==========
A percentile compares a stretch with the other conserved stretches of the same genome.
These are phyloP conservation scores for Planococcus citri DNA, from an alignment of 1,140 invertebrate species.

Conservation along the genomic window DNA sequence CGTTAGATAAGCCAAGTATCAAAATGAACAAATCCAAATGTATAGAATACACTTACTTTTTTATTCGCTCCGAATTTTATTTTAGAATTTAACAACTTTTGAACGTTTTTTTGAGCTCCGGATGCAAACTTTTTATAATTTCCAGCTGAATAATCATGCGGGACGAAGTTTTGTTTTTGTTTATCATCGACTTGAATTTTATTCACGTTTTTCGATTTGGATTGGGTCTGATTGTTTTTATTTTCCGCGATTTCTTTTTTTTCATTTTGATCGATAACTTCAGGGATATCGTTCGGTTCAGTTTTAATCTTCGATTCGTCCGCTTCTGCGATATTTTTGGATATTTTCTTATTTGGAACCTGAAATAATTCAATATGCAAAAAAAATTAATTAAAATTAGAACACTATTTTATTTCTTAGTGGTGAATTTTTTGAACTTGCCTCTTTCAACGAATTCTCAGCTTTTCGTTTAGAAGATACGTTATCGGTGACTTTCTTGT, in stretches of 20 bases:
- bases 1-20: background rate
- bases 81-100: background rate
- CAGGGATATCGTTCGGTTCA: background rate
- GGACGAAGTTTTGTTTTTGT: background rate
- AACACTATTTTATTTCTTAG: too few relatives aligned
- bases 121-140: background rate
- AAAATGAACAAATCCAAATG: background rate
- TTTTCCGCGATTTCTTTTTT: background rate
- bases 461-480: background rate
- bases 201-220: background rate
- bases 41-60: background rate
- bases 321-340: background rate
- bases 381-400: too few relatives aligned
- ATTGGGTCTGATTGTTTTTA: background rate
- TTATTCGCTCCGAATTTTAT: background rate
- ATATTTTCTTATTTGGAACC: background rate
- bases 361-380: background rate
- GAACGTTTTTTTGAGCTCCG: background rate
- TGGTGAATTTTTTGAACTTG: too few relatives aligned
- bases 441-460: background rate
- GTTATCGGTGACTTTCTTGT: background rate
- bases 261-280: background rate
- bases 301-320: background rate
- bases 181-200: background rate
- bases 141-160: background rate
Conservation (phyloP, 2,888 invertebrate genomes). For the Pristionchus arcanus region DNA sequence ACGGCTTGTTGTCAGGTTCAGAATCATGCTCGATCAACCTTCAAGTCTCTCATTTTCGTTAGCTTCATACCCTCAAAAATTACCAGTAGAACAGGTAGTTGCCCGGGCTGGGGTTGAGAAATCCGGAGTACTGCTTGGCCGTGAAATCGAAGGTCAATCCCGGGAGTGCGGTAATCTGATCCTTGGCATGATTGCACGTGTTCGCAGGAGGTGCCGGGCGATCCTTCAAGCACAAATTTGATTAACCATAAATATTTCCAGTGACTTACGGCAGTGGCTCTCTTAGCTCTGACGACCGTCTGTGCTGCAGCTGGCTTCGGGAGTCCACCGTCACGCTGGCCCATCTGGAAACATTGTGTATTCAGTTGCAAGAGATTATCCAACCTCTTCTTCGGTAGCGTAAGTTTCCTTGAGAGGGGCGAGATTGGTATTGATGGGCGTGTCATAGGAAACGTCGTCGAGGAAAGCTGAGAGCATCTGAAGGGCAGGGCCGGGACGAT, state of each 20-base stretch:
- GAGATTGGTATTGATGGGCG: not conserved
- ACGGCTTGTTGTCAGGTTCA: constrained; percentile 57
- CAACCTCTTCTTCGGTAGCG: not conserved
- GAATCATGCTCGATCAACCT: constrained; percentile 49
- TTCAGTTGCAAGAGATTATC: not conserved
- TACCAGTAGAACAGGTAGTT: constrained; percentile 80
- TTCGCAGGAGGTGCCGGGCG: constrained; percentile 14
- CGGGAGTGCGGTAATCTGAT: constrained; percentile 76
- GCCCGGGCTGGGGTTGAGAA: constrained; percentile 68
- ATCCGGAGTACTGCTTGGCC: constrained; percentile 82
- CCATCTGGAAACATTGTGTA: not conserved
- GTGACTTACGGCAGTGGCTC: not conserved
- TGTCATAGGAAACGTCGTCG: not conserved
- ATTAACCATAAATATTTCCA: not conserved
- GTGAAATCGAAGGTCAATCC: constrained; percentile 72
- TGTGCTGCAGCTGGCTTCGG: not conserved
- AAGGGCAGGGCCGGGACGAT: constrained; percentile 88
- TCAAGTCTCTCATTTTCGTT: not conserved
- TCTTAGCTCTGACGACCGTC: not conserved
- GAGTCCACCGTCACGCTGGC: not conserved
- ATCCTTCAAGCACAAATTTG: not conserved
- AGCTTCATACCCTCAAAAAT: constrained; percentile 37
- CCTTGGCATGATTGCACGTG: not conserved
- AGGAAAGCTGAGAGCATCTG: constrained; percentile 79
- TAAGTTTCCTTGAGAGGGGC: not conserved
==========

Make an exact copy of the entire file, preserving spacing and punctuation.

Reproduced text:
A percentile compares a stretch with the other conserved stretches of the same genome.
These are phyloP conservation scores for Planococcus citri DNA, from an alignment of 1,140 invertebrate species.

Conservation along the genomic window DNA sequence CGTTAGATAAGCCAAGTATCAAAATGAACAAATCCAAATGTATAGAATACACTTACTTTTTTATTCGCTCCGAATTTTATTTTAGAATTTAACAACTTTTGAACGTTTTTTTGAGCTCCGGATGCAAACTTTTTATAATTTCCAGCTGAATAATCATGCGGGACGAAGTTTTGTTTTTGTTTATCATCGACTTGAATTTTATTCACGTTTTTCGATTTGGATTGGGTCTGATTGTTTTTATTTTCCGCGATTTCTTTTTTTTCATTTTGATCGATAACTTCAGGGATATCGTTCGGTTCAGTTTTAATCTTCGATTCGTCCGCTTCTGCGATATTTTTGGATATTTTCTTATTTGGAACCTGAAATAATTCAATATGCAAAAAAAATTAATTAAAATTAGAACACTATTTTATTTCTTAGTGGTGAATTTTTTGAACTTGCCTCTTTCAACGAATTCTCAGCTTTTCGTTTAGAAGATACGTTATCGGTGACTTTCTTGT, in stretches of 20 bases:
- bases 1-20: background rate
- bases 81-100: background rate
- CAGGGATATCGTTCGGTTCA: background rate
- GGACGAAGTTTTGTTTTTGT: background rate
- AACACTATTTTATTTCTTAG: too few relatives aligned
- bases 121-140: background rate
- AAAATGAACAAATCCAAATG: background rate
- TTTTCCGCGATTTCTTTTTT: background rate
- bases 461-480: background rate
- bases 201-220: background rate
- bases 41-60: background rate
- bases 321-340: background rate
- bases 381-400: too few relatives aligned
- ATTGGGTCTGATTGTTTTTA: background rate
- TTATTCGCTCCGAATTTTAT: background rate
- ATATTTTCTTATTTGGAACC: background rate
- bases 361-380: background rate
- GAACGTTTTTTTGAGCTCCG: background rate
- TGGTGAATTTTTTGAACTTG: too few relatives aligned
- bases 441-460: background rate
- GTTATCGGTGACTTTCTTGT: background rate
- bases 261-280: background rate
- bases 301-320: background rate
- bases 181-200: background rate
- bases 141-160: background rate
Conservation (phyloP, 2,888 invertebrate genomes). For the Pristionchus arcanus region DNA sequence ACGGCTTGTTGTCAGGTTCAGAATCATGCTCGATCAACCTTCAAGTCTCTCATTTTCGTTAGCTTCATACCCTCAAAAATTACCAGTAGAACAGGTAGTTGCCCGGGCTGGGGTTGAGAAATCCGGAGTACTGCTTGGCCGTGAAATCGAAGGTCAATCCCGGGAGTGCGGTAATCTGATCCTTGGCATGATTGCACGTGTTCGCAGGAGGTGCCGGGCGATCCTTCAAGCACAAATTTGATTAACCATAAATATTTCCAGTGACTTACGGCAGTGGCTCTCTTAGCTCTGACGACCGTCTGTGCTGCAGCTGGCTTCGGGAGTCCACCGTCACGCTGGCCCATCTGGAAACATTGTGTATTCAGTTGCAAGAGATTATCCAACCTCTTCTTCGGTAGCGTAAGTTTCCTTGAGAGGGGCGAGATTGGTATTGATGGGCGTGTCATAGGAAACGTCGTCGAGGAAAGCTGAGAGCATCTGAAGGGCAGGGCCGGGACGAT, state of each 20-base stretch:
- GAGATTGGTATTGATGGGCG: not conserved
- ACGGCTTGTTGTCAGGTTCA: constrained; percentile 57
- CAACCTCTTCTTCGGTAGCG: not conserved
- GAATCATGCTCGATCAACCT: constrained; percentile 49
- TTCAGTTGCAAGAGATTATC: not conserved
- TACCAGTAGAACAGGTAGTT: constrained; percentile 80
- TTCGCAGGAGGTGCCGGGCG: constrained; percentile 14
- CGGGAGTGCGGTAATCTGAT: constrained; percentile 76
- GCCCGGGCTGGGGTTGAGAA: constrained; percentile 68
- ATCCGGAGTACTGCTTGGCC: constrained; percentile 82
- CCATCTGGAAACATTGTGTA: not conserved
- GTGACTTACGGCAGTGGCTC: not conserved
- TGTCATAGGAAACGTCGTCG: not conserved
- ATTAACCATAAATATTTCCA: not conserved
- GTGAAATCGAAGGTCAATCC: constrained; percentile 72
- TGTGCTGCAGCTGGCTTCGG: not conserved
- AAGGGCAGGGCCGGGACGAT: constrained; percentile 88
- TCAAGTCTCTCATTTTCGTT: not conserved
- TCTTAGCTCTGACGACCGTC: not conserved
- GAGTCCACCGTCACGCTGGC: not conserved
- ATCCTTCAAGCACAAATTTG: not conserved
- AGCTTCATACCCTCAAAAAT: constrained; percentile 37
- CCTTGGCATGATTGCACGTG: not conserved
- AGGAAAGCTGAGAGCATCTG: constrained; percentile 79
- TAAGTTTCCTTGAGAGGGGC: not conserved